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just to see if they would handle it i left three rnds of fed soft pt in dish water with dawn detergent in it..it shot just fine the next day..
im not sayin its something id be sure of,, enough to store ammo under water .. but i ll let my experience ,doing this stand for itself..
could be ammo is not as subject to moisture deteriation,,as i had thought..just experimenting ,in my free time.. slim:)
 

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There were a few factors in play that kept your ammo functional.
The bullet to case mouth interface was such that the water did not migrate inside the case and contaminate the powder.
Similar for the primer and primer pocket.
If you look carefully at military ammo, you may see that there is a sealer around the preimiter of the bullet. You may also see the sealer around the primer.
If no sealer is used on a cartridge, then changing temperatures cause the ambient air pressure inside the cartridge to change very slightly. That change can result in water migrating into the case and contaminating the powder or primer.
 

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Been there, done that with fifteen cases of shotgun trap loads for two months in 1997 when I had five feet of water in my basement following flooding. Been shooting them on trap lately having about 5% failure to fire. Occassionally you get a blooper but the rest perform as they should perform.

Also had about two hundred rounds of Winchester 270 that I pulled the bullets, dumped the powder and removed the primers. Lesson learned doing this was I wasted my time and components as the cartridges would have been fine for target shooting. None of these shells in either case had any type of sealants applied to the primers or bullets or crimped shells.
 

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Good information to know.

I know that military primers have a crimp, and a lot of this ammo also has a primer sealant, as well as a sealant around the case mouth/bullet cannelure, to protect it from moisture infiltration. So, in other words, it is pretty tough against the elements.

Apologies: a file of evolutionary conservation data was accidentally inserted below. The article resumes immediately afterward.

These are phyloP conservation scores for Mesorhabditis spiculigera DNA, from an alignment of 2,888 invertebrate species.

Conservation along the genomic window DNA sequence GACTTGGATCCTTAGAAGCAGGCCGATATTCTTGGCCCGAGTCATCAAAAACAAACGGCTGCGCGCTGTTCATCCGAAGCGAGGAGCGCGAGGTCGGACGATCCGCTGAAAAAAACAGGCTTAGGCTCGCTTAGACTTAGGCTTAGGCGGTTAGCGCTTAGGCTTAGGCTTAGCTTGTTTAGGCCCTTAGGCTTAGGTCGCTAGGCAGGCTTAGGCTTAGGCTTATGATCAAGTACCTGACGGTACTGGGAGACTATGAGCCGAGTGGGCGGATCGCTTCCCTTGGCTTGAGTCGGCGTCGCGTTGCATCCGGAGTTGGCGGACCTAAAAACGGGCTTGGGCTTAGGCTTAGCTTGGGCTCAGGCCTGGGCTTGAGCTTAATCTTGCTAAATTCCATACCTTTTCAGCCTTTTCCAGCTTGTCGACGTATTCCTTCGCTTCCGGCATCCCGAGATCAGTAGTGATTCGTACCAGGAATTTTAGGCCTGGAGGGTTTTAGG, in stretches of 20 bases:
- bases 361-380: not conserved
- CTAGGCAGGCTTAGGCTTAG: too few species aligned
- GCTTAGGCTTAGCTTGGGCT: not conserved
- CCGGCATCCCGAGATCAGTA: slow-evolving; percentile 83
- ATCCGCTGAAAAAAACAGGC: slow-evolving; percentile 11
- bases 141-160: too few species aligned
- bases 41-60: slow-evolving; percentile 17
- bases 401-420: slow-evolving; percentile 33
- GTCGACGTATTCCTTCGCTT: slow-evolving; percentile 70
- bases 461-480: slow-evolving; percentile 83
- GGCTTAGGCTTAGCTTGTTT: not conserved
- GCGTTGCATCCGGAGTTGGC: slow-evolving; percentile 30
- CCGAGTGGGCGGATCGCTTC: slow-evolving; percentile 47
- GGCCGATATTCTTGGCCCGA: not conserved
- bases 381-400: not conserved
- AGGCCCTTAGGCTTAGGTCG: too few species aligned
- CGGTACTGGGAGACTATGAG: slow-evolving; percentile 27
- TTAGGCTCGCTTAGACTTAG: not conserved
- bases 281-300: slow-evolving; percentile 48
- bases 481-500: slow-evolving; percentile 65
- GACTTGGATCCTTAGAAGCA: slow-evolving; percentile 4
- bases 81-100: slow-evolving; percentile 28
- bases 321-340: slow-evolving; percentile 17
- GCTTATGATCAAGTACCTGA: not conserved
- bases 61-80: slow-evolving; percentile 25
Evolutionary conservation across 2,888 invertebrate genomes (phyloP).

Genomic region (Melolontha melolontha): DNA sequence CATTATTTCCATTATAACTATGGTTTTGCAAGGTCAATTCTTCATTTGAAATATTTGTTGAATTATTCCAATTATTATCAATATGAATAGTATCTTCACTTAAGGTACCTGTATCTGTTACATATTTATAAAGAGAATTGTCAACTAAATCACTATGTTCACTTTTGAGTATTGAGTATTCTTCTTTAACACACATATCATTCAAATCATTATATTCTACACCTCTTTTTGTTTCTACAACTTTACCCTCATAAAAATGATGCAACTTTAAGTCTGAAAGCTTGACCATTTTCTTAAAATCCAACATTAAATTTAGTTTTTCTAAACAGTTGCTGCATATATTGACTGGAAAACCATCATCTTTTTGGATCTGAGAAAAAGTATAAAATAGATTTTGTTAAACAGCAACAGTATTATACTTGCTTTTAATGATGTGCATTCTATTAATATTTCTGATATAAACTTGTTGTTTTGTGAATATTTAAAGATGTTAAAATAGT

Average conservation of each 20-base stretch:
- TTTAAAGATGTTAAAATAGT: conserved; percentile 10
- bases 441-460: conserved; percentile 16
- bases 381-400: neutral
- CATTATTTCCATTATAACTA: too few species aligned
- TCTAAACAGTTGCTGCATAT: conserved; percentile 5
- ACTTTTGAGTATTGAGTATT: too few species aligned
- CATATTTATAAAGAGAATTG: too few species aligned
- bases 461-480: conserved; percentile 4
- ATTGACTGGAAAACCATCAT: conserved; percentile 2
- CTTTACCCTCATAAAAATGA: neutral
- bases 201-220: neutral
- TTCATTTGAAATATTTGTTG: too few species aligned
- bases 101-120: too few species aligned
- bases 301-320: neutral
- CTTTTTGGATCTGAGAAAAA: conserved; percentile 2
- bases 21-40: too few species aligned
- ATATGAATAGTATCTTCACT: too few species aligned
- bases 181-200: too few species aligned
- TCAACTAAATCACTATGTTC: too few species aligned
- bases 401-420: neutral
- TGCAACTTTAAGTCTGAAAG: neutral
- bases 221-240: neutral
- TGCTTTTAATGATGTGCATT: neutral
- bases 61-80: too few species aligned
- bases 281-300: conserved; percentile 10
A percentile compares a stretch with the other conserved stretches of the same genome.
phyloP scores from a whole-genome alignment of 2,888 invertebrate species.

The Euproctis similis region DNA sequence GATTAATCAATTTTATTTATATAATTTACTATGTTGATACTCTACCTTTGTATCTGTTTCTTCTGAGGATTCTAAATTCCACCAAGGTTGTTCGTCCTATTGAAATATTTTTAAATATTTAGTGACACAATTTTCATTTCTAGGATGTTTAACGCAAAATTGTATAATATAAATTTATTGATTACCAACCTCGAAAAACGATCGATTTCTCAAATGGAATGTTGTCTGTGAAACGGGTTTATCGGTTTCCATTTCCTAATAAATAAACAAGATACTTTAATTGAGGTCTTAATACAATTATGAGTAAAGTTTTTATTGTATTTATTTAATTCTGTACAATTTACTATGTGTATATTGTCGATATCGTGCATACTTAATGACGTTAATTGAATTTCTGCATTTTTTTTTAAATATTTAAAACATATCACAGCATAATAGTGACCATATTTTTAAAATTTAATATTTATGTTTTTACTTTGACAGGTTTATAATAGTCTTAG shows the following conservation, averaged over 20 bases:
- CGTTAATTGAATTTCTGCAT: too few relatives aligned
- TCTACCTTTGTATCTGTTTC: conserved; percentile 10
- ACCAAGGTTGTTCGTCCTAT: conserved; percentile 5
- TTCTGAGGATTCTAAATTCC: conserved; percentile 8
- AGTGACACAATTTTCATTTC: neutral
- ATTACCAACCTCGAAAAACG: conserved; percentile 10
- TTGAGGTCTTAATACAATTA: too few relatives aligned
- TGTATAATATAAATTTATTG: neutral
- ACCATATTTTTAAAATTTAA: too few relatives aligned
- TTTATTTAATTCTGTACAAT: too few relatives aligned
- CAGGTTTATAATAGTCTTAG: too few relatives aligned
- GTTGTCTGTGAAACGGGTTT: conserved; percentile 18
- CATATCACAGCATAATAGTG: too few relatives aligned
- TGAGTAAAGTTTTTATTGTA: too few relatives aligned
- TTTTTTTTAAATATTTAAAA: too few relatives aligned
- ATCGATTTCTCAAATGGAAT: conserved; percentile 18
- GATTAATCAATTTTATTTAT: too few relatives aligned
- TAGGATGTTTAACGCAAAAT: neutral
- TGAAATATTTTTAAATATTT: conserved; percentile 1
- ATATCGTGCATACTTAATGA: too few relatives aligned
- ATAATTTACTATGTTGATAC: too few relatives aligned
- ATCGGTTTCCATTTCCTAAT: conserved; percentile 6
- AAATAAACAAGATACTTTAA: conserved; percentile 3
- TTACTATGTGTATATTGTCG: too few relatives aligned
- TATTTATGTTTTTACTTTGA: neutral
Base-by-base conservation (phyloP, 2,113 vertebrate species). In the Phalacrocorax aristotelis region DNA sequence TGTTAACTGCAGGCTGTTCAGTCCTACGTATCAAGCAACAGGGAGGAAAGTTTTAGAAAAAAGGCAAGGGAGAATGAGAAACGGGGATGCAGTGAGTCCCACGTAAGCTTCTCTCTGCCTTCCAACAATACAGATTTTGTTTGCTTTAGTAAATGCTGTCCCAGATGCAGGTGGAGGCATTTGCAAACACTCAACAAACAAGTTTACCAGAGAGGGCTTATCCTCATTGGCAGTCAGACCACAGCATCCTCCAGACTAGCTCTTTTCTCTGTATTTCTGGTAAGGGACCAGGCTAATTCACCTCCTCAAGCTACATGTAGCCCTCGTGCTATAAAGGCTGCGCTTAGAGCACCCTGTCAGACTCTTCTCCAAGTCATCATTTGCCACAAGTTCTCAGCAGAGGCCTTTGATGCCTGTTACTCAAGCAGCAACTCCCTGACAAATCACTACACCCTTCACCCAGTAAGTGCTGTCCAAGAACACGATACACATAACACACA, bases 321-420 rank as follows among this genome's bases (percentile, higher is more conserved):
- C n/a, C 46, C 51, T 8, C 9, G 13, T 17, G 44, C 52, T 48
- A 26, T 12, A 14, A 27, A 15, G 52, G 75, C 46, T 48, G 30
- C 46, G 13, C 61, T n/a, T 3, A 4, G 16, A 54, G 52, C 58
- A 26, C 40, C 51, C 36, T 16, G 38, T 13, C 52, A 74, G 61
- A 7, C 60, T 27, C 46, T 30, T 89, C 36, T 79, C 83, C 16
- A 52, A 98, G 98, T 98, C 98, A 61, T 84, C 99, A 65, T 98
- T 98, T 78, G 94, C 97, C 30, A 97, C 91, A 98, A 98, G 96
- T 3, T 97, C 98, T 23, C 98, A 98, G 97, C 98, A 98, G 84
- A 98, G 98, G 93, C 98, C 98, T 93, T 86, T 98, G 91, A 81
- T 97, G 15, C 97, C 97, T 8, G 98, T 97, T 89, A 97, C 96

I would have thought "civilian" ammo would be more susceptible to moisture, because of the lack of a primer crimp or sealant. But apparently not.

Still, it's not something I would not want to take a chance with, on the outside chance the powder gets wet, and only the force of the primer sends the bullet halfway down the barrel before it sticks.

BTW, if you want to REALLY protect ammo supplies from water, get some 6" diameter PVC pipe, PVC cement, and either thread-on, or solvent weld end caps.

Glue one end cap in place. Put the ammo in there, along with a pouch of dessicant, and then if you want to go a step further, purge it with inert gas such as nitrogen or argon right before you glue on the other cap.

The ammo can then be stored underwater, if so desired, without ANY ill effects, provided that you glued the end caps correctly, and made a good seal. Good information if you ever decide to cache some ammo in a swamp, or you're expecting a big flood.
 

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just to see if they would handle it i left three rnds of fed soft pt in dish water with dawn detergent in it..it shot just fine the next day..
im not sayin its something id be sure of,, enough to store ammo under water .. but i ll let my experience ,doing this stand for itself..
could be ammo is not as subject to moisture deteriation,,as i had thought..just experimenting ,in my free time.. slim:)
Interesting! I would have guessed they would have absorbed enough moisture overnight to have caused problems!

slim, you didn't by chance shoot'em over a chrony?
 

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I recall a test with some handgun ammunition. A box of 50 rounds of 38 special was left in a foot of water for 10 weeks, with 5 rounds being removed each week and shot over a chronograph and tested for accuracy. After ten weeks the author concluded the results were the same for fresh ammo and ammo that was kept in ideal conditions.

High heat is about the only thing that will degrade ammunition in a short period of time.
 

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I ran a handful of .30-06 loads through the washing machine once. Handloads in new brass. Was surprised when they all fired. Dryer might have been a problem? Don't know and don't intend to try.
 

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Discussion Starter #9
don t have a chrony ,,but they hit the mark just like those that had not been wet..so i guess it was still pretty close to 2700 muzzle velocity an no change in balistics.... slim
 

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I seem to remember that military ammo without any additional preprations is good down to 3 Atmospheres of pressure (99feet) of sea water and can stay submereged for sereval days. Longest I had ammo was down to 20' for 1 hour on a subsurface swim. If submergered in salt water, rinse with fresh water as soon as you can (along with weapon and anyother equipment). On method of caching is submerssion and standard US ammo cans have a seal for a reason. Might be the cans that are good to 3 ATMs. I'll have to look that back up.

CD
 
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